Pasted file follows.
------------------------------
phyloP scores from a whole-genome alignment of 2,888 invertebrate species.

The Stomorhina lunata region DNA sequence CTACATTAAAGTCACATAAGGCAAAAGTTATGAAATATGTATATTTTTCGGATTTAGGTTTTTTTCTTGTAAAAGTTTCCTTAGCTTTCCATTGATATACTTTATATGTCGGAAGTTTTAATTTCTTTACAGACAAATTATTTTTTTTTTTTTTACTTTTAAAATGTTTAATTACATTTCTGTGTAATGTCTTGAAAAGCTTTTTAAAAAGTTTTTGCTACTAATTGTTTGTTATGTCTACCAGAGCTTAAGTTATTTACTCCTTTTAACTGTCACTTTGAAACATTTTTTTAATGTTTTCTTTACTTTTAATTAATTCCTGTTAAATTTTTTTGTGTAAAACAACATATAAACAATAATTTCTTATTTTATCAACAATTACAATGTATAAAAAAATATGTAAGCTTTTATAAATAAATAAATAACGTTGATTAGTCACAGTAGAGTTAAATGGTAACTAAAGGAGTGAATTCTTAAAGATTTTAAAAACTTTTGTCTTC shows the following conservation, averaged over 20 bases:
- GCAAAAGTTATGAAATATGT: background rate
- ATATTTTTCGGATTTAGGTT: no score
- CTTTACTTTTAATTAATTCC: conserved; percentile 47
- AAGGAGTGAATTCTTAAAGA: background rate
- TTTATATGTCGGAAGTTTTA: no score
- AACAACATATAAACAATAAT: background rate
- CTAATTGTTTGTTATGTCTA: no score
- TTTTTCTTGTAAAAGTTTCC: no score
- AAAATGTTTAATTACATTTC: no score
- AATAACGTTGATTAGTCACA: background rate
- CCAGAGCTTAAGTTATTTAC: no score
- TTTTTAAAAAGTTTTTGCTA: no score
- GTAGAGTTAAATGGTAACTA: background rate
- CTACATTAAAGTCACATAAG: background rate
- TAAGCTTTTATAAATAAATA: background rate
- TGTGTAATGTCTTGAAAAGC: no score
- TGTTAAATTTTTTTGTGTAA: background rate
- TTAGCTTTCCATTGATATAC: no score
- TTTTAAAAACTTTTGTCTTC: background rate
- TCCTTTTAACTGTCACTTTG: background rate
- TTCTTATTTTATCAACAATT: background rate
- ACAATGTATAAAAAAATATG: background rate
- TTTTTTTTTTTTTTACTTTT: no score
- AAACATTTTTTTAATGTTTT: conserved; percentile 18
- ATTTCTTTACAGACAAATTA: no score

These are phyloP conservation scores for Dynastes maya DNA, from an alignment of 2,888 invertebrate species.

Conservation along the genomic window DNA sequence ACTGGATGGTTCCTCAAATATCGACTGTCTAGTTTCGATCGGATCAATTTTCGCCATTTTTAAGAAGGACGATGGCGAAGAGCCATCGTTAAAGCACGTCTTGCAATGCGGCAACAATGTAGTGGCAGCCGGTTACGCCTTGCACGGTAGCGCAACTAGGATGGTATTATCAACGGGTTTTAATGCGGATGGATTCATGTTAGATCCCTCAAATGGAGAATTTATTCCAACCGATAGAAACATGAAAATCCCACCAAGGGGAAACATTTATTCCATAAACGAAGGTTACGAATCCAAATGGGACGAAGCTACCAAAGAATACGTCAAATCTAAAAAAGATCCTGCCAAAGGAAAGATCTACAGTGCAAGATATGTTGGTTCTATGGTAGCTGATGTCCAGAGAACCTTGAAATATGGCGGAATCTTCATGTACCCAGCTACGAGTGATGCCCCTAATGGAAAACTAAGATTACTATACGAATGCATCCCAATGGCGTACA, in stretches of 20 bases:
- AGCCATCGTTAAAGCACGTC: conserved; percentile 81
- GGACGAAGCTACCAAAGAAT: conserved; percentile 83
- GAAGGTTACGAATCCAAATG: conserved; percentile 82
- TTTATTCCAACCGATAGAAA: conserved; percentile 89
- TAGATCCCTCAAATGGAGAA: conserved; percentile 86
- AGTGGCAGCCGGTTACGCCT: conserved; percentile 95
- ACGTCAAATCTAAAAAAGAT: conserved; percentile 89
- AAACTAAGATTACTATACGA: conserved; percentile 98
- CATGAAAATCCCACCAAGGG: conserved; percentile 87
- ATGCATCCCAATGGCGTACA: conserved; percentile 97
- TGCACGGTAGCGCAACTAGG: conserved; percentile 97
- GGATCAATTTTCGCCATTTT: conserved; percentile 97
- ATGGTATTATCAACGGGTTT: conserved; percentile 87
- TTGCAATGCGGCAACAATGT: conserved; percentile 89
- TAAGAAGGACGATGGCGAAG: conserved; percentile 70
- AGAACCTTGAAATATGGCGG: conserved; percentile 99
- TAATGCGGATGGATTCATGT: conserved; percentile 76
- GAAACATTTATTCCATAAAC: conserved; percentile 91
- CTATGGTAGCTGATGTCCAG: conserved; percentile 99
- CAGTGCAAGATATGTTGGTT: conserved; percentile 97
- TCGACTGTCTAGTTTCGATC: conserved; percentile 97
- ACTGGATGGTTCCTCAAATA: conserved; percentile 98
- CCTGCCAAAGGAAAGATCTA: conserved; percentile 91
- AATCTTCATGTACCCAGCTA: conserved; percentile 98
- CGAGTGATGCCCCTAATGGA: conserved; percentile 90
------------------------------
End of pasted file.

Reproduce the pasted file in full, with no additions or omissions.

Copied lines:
phyloP scores from a whole-genome alignment of 2,888 invertebrate species.

The Stomorhina lunata region DNA sequence CTACATTAAAGTCACATAAGGCAAAAGTTATGAAATATGTATATTTTTCGGATTTAGGTTTTTTTCTTGTAAAAGTTTCCTTAGCTTTCCATTGATATACTTTATATGTCGGAAGTTTTAATTTCTTTACAGACAAATTATTTTTTTTTTTTTTACTTTTAAAATGTTTAATTACATTTCTGTGTAATGTCTTGAAAAGCTTTTTAAAAAGTTTTTGCTACTAATTGTTTGTTATGTCTACCAGAGCTTAAGTTATTTACTCCTTTTAACTGTCACTTTGAAACATTTTTTTAATGTTTTCTTTACTTTTAATTAATTCCTGTTAAATTTTTTTGTGTAAAACAACATATAAACAATAATTTCTTATTTTATCAACAATTACAATGTATAAAAAAATATGTAAGCTTTTATAAATAAATAAATAACGTTGATTAGTCACAGTAGAGTTAAATGGTAACTAAAGGAGTGAATTCTTAAAGATTTTAAAAACTTTTGTCTTC shows the following conservation, averaged over 20 bases:
- GCAAAAGTTATGAAATATGT: background rate
- ATATTTTTCGGATTTAGGTT: no score
- CTTTACTTTTAATTAATTCC: conserved; percentile 47
- AAGGAGTGAATTCTTAAAGA: background rate
- TTTATATGTCGGAAGTTTTA: no score
- AACAACATATAAACAATAAT: background rate
- CTAATTGTTTGTTATGTCTA: no score
- TTTTTCTTGTAAAAGTTTCC: no score
- AAAATGTTTAATTACATTTC: no score
- AATAACGTTGATTAGTCACA: background rate
- CCAGAGCTTAAGTTATTTAC: no score
- TTTTTAAAAAGTTTTTGCTA: no score
- GTAGAGTTAAATGGTAACTA: background rate
- CTACATTAAAGTCACATAAG: background rate
- TAAGCTTTTATAAATAAATA: background rate
- TGTGTAATGTCTTGAAAAGC: no score
- TGTTAAATTTTTTTGTGTAA: background rate
- TTAGCTTTCCATTGATATAC: no score
- TTTTAAAAACTTTTGTCTTC: background rate
- TCCTTTTAACTGTCACTTTG: background rate
- TTCTTATTTTATCAACAATT: background rate
- ACAATGTATAAAAAAATATG: background rate
- TTTTTTTTTTTTTTACTTTT: no score
- AAACATTTTTTTAATGTTTT: conserved; percentile 18
- ATTTCTTTACAGACAAATTA: no score

These are phyloP conservation scores for Dynastes maya DNA, from an alignment of 2,888 invertebrate species.

Conservation along the genomic window DNA sequence ACTGGATGGTTCCTCAAATATCGACTGTCTAGTTTCGATCGGATCAATTTTCGCCATTTTTAAGAAGGACGATGGCGAAGAGCCATCGTTAAAGCACGTCTTGCAATGCGGCAACAATGTAGTGGCAGCCGGTTACGCCTTGCACGGTAGCGCAACTAGGATGGTATTATCAACGGGTTTTAATGCGGATGGATTCATGTTAGATCCCTCAAATGGAGAATTTATTCCAACCGATAGAAACATGAAAATCCCACCAAGGGGAAACATTTATTCCATAAACGAAGGTTACGAATCCAAATGGGACGAAGCTACCAAAGAATACGTCAAATCTAAAAAAGATCCTGCCAAAGGAAAGATCTACAGTGCAAGATATGTTGGTTCTATGGTAGCTGATGTCCAGAGAACCTTGAAATATGGCGGAATCTTCATGTACCCAGCTACGAGTGATGCCCCTAATGGAAAACTAAGATTACTATACGAATGCATCCCAATGGCGTACA, in stretches of 20 bases:
- AGCCATCGTTAAAGCACGTC: conserved; percentile 81
- GGACGAAGCTACCAAAGAAT: conserved; percentile 83
- GAAGGTTACGAATCCAAATG: conserved; percentile 82
- TTTATTCCAACCGATAGAAA: conserved; percentile 89
- TAGATCCCTCAAATGGAGAA: conserved; percentile 86
- AGTGGCAGCCGGTTACGCCT: conserved; percentile 95
- ACGTCAAATCTAAAAAAGAT: conserved; percentile 89
- AAACTAAGATTACTATACGA: conserved; percentile 98
- CATGAAAATCCCACCAAGGG: conserved; percentile 87
- ATGCATCCCAATGGCGTACA: conserved; percentile 97
- TGCACGGTAGCGCAACTAGG: conserved; percentile 97
- GGATCAATTTTCGCCATTTT: conserved; percentile 97
- ATGGTATTATCAACGGGTTT: conserved; percentile 87
- TTGCAATGCGGCAACAATGT: conserved; percentile 89
- TAAGAAGGACGATGGCGAAG: conserved; percentile 70
- AGAACCTTGAAATATGGCGG: conserved; percentile 99
- TAATGCGGATGGATTCATGT: conserved; percentile 76
- GAAACATTTATTCCATAAAC: conserved; percentile 91
- CTATGGTAGCTGATGTCCAG: conserved; percentile 99
- CAGTGCAAGATATGTTGGTT: conserved; percentile 97
- TCGACTGTCTAGTTTCGATC: conserved; percentile 97
- ACTGGATGGTTCCTCAAATA: conserved; percentile 98
- CCTGCCAAAGGAAAGATCTA: conserved; percentile 91
- AATCTTCATGTACCCAGCTA: conserved; percentile 98
- CGAGTGATGCCCCTAATGGA: conserved; percentile 90